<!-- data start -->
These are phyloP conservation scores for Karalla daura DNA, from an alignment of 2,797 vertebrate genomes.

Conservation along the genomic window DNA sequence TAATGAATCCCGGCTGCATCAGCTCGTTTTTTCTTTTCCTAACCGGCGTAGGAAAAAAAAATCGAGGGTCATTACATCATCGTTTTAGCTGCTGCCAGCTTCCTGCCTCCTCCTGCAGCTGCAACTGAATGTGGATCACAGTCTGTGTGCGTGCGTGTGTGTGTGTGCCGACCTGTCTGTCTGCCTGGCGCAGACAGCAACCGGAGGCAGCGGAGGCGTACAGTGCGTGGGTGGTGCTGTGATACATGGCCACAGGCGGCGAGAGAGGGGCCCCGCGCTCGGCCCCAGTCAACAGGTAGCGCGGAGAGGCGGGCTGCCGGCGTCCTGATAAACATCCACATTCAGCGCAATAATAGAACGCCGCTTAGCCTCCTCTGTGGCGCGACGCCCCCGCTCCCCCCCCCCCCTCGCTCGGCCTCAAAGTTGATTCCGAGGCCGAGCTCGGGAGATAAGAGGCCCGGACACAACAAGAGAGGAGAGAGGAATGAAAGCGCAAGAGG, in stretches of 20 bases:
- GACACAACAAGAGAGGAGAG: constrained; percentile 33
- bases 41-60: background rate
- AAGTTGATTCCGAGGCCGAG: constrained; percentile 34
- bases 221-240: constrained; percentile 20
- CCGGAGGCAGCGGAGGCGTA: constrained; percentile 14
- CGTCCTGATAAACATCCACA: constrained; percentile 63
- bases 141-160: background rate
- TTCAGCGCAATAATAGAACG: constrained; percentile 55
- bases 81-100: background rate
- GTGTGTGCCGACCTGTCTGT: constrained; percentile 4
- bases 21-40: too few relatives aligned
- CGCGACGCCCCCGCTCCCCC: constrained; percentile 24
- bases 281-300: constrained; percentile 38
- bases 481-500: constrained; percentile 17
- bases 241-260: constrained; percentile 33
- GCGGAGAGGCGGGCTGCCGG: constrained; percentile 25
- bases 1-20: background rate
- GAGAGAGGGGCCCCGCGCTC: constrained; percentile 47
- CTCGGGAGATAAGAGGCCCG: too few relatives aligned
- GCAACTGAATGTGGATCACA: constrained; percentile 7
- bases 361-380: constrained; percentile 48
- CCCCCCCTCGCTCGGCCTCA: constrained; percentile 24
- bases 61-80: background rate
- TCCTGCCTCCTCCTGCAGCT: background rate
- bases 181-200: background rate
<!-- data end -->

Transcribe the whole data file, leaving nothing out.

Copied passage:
These are phyloP conservation scores for Karalla daura DNA, from an alignment of 2,797 vertebrate genomes.

Conservation along the genomic window DNA sequence TAATGAATCCCGGCTGCATCAGCTCGTTTTTTCTTTTCCTAACCGGCGTAGGAAAAAAAAATCGAGGGTCATTACATCATCGTTTTAGCTGCTGCCAGCTTCCTGCCTCCTCCTGCAGCTGCAACTGAATGTGGATCACAGTCTGTGTGCGTGCGTGTGTGTGTGTGCCGACCTGTCTGTCTGCCTGGCGCAGACAGCAACCGGAGGCAGCGGAGGCGTACAGTGCGTGGGTGGTGCTGTGATACATGGCCACAGGCGGCGAGAGAGGGGCCCCGCGCTCGGCCCCAGTCAACAGGTAGCGCGGAGAGGCGGGCTGCCGGCGTCCTGATAAACATCCACATTCAGCGCAATAATAGAACGCCGCTTAGCCTCCTCTGTGGCGCGACGCCCCCGCTCCCCCCCCCCCCTCGCTCGGCCTCAAAGTTGATTCCGAGGCCGAGCTCGGGAGATAAGAGGCCCGGACACAACAAGAGAGGAGAGAGGAATGAAAGCGCAAGAGG, in stretches of 20 bases:
- GACACAACAAGAGAGGAGAG: constrained; percentile 33
- bases 41-60: background rate
- AAGTTGATTCCGAGGCCGAG: constrained; percentile 34
- bases 221-240: constrained; percentile 20
- CCGGAGGCAGCGGAGGCGTA: constrained; percentile 14
- CGTCCTGATAAACATCCACA: constrained; percentile 63
- bases 141-160: background rate
- TTCAGCGCAATAATAGAACG: constrained; percentile 55
- bases 81-100: background rate
- GTGTGTGCCGACCTGTCTGT: constrained; percentile 4
- bases 21-40: too few relatives aligned
- CGCGACGCCCCCGCTCCCCC: constrained; percentile 24
- bases 281-300: constrained; percentile 38
- bases 481-500: constrained; percentile 17
- bases 241-260: constrained; percentile 33
- GCGGAGAGGCGGGCTGCCGG: constrained; percentile 25
- bases 1-20: background rate
- GAGAGAGGGGCCCCGCGCTC: constrained; percentile 47
- CTCGGGAGATAAGAGGCCCG: too few relatives aligned
- GCAACTGAATGTGGATCACA: constrained; percentile 7
- bases 361-380: constrained; percentile 48
- CCCCCCCTCGCTCGGCCTCA: constrained; percentile 24
- bases 61-80: background rate
- TCCTGCCTCCTCCTGCAGCT: background rate
- bases 181-200: background rate